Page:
Students, staff concerned as Clark Building renovations delayed without donors

Laura Studley and Dorina Vida

Home to many departments, the Andrew G. Clark Building serves as a place of learning, working and asbestos.

Amid the renovation and construction on Colorado State University’s campus, students, faculty and staff have concerns about the state of Clark and when it will see an upgrade.

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Asbestos was removed from both the A and B wings when new ceiling tiles, flooring and paint were added, but is still present in the C-wing, according to previous coverage from The Collegian. While there is a myth that the presence of asbestos is toxic, it is only dangerous when broken down into a dust and inhaled, said Lynn Johnson, vice president of University Operations.

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A small insect blends in with the stains on the Clark A basement floors. (Collegian | Clara Scholtz)

“I admit that sometimes when I have seen all of the building go on around our wing, I get a little jealous,” journalism and media communication assistant professor Michael Humphrey wrote in an email to The Collegian. “I know how a university builds and re-designs buildings is complex, and I just keep hoping our time will come at some point. I think the bigger issue is when students are considering our program versus others along the Front Range or beyond, our building is not an asset.”

Every August, a capital planning meeting is held with the President’s Cabinet and the Council of Deans to discuss the vision on the accommodations for students within their respective departments. University Facilities are usually involved to provide insight into the master planning activities decided on by the Master Planning Committee, who is tasked with monitoring and maintaining the state of the campus.

Johnson said the deans’ involvement in this process is to ensure that students’ academic needs are being met through the facilities provided, such as labs, classrooms and lecture halls.

The Facilities Condition Index is one of the factors used while considering renovation and indicates the quality of a building set by the Master Planner Fred Haberecht and the facilities department. The size, layout and amount of real estate that each building occupies are additional factors of determining the need for renovation or reconstruction.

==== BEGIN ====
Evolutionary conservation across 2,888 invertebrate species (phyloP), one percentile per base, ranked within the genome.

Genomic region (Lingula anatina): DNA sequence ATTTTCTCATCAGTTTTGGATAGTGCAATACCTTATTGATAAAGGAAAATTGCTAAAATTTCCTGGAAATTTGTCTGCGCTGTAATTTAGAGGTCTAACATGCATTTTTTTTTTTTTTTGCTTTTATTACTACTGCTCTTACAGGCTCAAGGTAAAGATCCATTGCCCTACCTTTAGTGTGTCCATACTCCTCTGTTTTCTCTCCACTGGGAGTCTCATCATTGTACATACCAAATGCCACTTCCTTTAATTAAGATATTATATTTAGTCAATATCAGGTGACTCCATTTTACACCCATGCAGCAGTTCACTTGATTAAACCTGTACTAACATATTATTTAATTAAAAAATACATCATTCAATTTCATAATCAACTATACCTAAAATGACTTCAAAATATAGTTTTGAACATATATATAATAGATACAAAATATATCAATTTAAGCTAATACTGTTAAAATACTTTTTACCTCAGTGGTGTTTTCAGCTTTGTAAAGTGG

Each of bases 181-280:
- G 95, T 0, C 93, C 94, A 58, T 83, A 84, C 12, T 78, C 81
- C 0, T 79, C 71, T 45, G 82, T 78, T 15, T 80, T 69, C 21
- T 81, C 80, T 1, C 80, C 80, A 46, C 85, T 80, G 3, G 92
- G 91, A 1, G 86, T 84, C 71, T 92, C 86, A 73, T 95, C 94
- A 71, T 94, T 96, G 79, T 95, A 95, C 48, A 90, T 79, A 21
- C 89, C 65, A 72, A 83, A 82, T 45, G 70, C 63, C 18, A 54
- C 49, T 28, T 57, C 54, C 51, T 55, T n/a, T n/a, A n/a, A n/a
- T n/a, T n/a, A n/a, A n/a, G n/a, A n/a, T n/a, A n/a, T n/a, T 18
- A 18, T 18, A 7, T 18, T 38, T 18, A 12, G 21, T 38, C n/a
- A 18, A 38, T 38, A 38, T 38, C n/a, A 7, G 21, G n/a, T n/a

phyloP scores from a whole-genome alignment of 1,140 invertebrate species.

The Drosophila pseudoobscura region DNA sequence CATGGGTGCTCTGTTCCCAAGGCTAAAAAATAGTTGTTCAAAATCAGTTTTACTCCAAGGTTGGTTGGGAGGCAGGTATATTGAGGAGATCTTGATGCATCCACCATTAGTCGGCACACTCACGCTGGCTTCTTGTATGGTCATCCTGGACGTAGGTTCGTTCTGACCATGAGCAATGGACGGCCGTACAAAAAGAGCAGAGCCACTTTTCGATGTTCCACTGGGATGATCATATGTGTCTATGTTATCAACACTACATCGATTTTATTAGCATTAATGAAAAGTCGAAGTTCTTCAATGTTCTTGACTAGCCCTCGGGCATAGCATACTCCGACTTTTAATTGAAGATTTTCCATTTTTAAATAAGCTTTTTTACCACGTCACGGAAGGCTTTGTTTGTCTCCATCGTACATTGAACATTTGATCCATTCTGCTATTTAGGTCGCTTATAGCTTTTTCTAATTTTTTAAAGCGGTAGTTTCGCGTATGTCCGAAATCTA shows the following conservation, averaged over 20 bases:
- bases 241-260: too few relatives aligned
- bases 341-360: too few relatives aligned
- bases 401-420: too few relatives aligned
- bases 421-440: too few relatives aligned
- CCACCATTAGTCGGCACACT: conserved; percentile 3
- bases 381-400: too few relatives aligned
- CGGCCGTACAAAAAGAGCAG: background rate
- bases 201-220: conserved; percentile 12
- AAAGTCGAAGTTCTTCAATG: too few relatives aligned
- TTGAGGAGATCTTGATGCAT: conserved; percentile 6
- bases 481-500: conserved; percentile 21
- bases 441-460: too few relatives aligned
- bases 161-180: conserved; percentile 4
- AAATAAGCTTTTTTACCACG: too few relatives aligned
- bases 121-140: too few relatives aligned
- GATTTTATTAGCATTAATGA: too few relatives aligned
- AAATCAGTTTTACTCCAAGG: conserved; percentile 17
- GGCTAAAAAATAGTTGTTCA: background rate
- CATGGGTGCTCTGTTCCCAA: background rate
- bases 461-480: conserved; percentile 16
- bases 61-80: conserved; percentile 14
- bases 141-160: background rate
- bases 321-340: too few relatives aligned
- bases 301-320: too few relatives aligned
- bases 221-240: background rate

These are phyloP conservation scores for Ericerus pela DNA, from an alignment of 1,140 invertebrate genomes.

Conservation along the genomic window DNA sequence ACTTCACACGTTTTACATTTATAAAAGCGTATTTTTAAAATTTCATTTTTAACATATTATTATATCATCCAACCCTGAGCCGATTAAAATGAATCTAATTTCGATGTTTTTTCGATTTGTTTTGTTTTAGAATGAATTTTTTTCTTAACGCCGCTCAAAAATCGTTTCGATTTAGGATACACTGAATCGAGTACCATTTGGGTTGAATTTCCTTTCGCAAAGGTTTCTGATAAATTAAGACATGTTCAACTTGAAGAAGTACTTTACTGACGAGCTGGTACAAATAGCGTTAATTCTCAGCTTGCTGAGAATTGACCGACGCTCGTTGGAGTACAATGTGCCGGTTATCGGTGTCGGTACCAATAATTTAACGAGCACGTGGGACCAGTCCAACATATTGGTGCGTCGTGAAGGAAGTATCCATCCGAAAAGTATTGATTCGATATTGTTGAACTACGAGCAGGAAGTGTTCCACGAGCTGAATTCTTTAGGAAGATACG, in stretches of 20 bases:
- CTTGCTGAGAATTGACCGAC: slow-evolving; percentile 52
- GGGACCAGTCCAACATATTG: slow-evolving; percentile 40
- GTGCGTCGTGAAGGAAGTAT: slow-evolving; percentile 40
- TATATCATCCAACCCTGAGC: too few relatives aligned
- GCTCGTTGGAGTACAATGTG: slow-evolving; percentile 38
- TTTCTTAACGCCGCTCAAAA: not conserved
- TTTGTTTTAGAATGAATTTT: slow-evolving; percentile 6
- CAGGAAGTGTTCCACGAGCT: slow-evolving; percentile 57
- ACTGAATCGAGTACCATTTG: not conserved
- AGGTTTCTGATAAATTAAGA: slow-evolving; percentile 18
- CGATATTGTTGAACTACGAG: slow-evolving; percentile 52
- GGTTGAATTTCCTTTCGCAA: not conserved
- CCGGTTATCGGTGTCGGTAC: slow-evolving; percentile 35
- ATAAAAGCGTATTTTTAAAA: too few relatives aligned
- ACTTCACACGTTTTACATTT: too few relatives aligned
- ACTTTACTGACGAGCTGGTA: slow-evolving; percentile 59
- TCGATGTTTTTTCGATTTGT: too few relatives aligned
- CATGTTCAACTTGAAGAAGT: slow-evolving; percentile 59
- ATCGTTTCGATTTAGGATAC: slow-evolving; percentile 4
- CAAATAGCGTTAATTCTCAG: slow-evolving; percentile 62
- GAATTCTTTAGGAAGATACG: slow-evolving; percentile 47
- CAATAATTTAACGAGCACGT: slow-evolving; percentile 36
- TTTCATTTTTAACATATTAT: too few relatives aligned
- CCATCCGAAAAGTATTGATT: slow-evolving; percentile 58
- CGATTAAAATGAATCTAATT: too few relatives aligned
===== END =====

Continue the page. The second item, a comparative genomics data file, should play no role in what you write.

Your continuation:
“I admit that sometimes when I have seen all of the building go on around our wing, I get a little jealous.” – Michael Humphrey, assistant professor in the Department of Journalism and Media Communications

Depending on donations, existing budget and the FCI rating, buildings are placed at different priority levels. The Nancy Richardson Design Center is an example of a donation-based construction. Seeing that there are no present donors, immediate dangers or a low FCI rating, Clark’s renovation has been postponed.

“The most recent planning I’ve got are looking at what we can do with (Clark, Glover and Engineering), and we have program planning committees that are looking into those three spaces as well, trying to come up with if we were to able to increase the amount of square footage that’s within those spaces and what might that square footage look like,” Johnson said.

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Stained windows with distinct dirt built up over time that is visible around the window panels. (Collegian | Clara Scholtz)

The condition of buildings including the Behavioral Sciences Building, Biology Building and the newly expanded Michael Smith Natural Resources Building have some students questioning why Clark has not been renovated.

Housing and Dining Services, the Morgan Library, academic buildings, the Lory Student Center and the Student Recreation Center all have independent budgets, meaning construction for one building does not impact other buildings.

Because of this separation, Aylesworth is being reconstructed into Meridian Village at no expense to Clark. The Morgan Library is able to build a new fireplace in the lobby from its own budget. There is no financial overlap between these budgets, because they are all independent.

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But some improvements to Clark have been made over the past two years. The fire alarm systems in both the A and B wings were updated.

Johnson said she couldn’t give a solid time frame for renovations on Clark.

“Clark is definitely on our radar screen,” Johnson said. “Clark is definitely a building that is important to the University, and we will definitely be doing something.”

Laura Studley and Dorina Vida can be reached at news@collegian.com or on twitter @laurastudley_ and @simply_she_.